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Sandra Bland’s death still matters—even if it was a suicide
It’s time to stop victim-blaming Sandra Bland.
The official autopsy report in the death of Sandra Bland is in and the results are pretty interesting. This week, a medical examiner ruled Sandra Bland’s death as a suicide, detailing marks on her arms and wrists consistent with prior attempts at self-harm. The report was met with skepticism from Bland’s family and civil rights advocates who still question the circumstances behind the death of the Illinois woman in a Waller County, Texas jail cell.
After spending three days in a jail cell for allegedly assaulting a police officer and failing to use a turn signal before changing lanes, the 28-year old African-American woman was found dead in her jail cell on July 13.
But let’s back up a bit because failing to use a blinker isn’t a jailable offense. It’s a great basis for a traffic ticket, but no reason to be placed in police custody. The arresting officer Brian Encinia argued, however, that Bland assaulted him. That claim loses ground fast when you actually look at the video from his dashboard camera. I won’t take you through the details now, but it’s worth checking out all the things that went wrong during Bland’s traffic stop.
Whether or not Bland ended her own life, it doesn’t answer crucial questions about why she was jailed in the first place—and whether Waller County state troopers gave her the mental health care she deserved while she was in their custody. So far, Encinia isn’t facing any criminal charges, but he has been suspended pending the outcome of a full investigation, according to Texas authorities.
Now that the autopsy results are in, questions over Bland’s mental state are cropping up. Jail documents reportedly filled out by Bland offer conflicting accounts of Bland’s mental state while in custody: A handwritten set of papers says that Bland told authorities she had a history of depression and post-traumatic stress disorder, but she was never put on suicide watch or given special accommodations to handle her reported mental conditions.
A separate, computerized form shows no such history. A recent CNN report quotes Alexandria Pyle, who was housed in a cell near Bland: “She wasn’t eating and when I did talk to her, she was just crying and crying and all I could say was they could not hold you forever.”
Theresa Day, the minister at the Chicago church Bland attended as a child, told CNN New Day that her family and friends wholeheartedly reject the idea that Bland was suicidal: “How could someone go from a place of being excited about the future to now wanting to take their own life? We, as a family and a community who love Sandra Bland, do not accept… this narrative that the Texas authorities are putting in the media that she had suicidal tendencies.”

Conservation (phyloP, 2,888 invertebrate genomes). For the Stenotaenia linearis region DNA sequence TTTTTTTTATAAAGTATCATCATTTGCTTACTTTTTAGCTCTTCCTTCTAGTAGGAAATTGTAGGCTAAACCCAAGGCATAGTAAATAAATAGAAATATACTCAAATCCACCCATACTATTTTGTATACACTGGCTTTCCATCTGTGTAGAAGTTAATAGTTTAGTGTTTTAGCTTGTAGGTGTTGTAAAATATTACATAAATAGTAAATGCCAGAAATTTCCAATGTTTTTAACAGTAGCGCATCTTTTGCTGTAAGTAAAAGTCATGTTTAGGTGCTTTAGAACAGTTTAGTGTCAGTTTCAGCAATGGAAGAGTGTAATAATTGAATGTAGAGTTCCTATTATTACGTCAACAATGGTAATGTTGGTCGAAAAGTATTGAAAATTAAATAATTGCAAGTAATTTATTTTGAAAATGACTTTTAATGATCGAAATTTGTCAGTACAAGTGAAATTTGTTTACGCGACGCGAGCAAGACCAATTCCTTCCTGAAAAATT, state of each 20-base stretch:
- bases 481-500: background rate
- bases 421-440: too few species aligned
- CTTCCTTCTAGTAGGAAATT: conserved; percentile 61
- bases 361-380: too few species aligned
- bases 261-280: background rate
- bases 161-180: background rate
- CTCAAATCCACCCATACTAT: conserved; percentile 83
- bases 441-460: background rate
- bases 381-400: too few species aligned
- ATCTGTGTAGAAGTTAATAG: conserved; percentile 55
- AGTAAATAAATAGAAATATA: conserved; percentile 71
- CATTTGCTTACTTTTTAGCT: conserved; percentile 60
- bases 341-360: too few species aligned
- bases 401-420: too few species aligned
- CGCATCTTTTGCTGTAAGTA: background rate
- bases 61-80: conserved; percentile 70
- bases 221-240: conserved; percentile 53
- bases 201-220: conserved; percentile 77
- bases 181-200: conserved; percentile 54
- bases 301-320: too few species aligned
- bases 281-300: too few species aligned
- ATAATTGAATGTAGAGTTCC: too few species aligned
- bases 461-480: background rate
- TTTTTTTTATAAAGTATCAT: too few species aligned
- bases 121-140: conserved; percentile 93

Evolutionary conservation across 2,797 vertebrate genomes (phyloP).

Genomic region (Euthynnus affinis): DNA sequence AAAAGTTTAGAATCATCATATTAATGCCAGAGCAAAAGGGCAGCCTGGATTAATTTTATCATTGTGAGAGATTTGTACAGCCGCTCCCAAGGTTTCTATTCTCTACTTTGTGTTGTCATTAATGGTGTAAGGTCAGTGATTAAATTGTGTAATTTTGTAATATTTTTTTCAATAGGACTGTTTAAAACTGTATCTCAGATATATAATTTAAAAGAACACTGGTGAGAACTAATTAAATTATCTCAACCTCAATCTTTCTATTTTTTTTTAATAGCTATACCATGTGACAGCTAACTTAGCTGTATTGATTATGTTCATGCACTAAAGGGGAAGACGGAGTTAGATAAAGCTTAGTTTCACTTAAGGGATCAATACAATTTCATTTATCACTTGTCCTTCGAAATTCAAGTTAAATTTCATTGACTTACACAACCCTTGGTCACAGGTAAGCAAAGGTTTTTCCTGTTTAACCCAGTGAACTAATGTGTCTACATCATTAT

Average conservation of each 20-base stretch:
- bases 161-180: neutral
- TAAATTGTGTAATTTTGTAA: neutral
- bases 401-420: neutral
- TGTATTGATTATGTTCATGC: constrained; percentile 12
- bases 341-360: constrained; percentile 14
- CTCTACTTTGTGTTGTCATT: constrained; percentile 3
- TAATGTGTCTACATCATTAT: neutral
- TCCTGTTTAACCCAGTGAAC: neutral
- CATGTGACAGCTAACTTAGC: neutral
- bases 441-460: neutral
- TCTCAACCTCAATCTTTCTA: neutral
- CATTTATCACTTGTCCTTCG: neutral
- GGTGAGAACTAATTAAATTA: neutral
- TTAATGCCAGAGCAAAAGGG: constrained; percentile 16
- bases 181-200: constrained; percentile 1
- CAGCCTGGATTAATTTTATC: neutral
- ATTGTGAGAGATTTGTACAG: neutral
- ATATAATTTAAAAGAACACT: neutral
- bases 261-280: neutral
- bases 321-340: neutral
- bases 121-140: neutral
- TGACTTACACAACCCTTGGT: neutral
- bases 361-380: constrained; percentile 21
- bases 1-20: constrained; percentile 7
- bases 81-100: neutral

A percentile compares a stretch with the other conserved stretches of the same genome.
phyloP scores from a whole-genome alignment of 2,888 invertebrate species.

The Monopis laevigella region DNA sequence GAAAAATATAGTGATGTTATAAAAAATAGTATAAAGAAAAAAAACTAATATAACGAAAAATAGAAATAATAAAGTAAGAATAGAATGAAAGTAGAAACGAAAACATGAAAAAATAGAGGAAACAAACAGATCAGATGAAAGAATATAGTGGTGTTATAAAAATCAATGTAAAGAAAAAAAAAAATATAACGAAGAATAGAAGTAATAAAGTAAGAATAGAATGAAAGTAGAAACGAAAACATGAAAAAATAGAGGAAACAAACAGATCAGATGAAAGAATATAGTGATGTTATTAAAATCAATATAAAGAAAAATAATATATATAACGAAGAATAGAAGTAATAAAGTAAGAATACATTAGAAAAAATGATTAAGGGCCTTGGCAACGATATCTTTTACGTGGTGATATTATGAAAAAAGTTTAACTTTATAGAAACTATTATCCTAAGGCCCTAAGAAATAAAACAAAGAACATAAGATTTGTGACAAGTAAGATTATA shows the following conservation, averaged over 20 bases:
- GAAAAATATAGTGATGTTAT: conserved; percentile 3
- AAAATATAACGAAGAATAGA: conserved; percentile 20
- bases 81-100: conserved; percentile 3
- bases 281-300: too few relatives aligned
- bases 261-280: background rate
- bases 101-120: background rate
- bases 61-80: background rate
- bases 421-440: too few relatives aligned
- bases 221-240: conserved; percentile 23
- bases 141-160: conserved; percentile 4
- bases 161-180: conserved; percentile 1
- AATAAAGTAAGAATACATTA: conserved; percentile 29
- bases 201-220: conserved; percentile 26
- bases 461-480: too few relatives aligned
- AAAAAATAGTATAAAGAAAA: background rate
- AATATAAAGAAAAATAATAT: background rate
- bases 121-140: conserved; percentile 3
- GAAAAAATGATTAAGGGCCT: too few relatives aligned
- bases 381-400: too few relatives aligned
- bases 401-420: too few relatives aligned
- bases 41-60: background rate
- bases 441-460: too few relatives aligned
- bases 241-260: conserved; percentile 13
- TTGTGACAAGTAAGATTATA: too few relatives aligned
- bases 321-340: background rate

Even if she committed suicide while in police custody, Bland’s death still matters—and it’s still an injustice.
But suicidal or not, Bland shouldn’t be blamed for her death. Making Bland responsible for her own death is just another form of victim blaming. It’s just as sleazy as saying that other victims of police brutality somehow “asked for it” because they were “no angels.”
Too often, we look for perfect victims to place at the center of social causes. If an unarmed young man is gunned down by police, in order to deserve our sympathy, he must be faultless: no prior convictions, no school suspensions, no outstanding warrants, and no marijuana in his system. If a woman suffers a brutal assault, she must be modestly dressed, polite, virginal, and without a hint of sexuality in order to deserve our support.
In Bland’s case, members of the media watched the police video and questioned whether it was wise for Bland to exercise her rights in the encounter with Encinia (as though constitutional rights can somehow be erased when you’re angry or irritated). And now, we’re seeing another harmful narrative, that Bland was somehow “too strong” to commit suicide, as if being socially aware, strong-minded, and outspoken can inoculate you from mental health issues—as if that’s even the point.
The maddening part about Sandra Bland’s story is that we may never know whether she slipped back into a depression deep enough for her to feel that suicide would be justified. And it’s not for us to judge whether she believed her troubles were big enough or painful enough to justify taking her own life. For those working to end police brutality and protect black Americans’ right to simply live, the way forward is still clear: Sandra Bland’s death doesn’t have to be a homicide to be a call to action.
Rather than trying to patch together a window into Bland’s mental state, we should question why the Texas authorities who jailed Sandra Bland failed so miserably in protecting her. Should we stop being angry over Bland’s death if she committed suicide? No. Either way, her blood is still on the hands of her jailers.
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Tiffany Thomas is a writer, multi-tasker, and wine drinker. You can find her in the good part of Alabama, but she’s really from Baltimore—or North Carolina.
Photo via Chris Yarzab/Flickr (CC BY 2.0)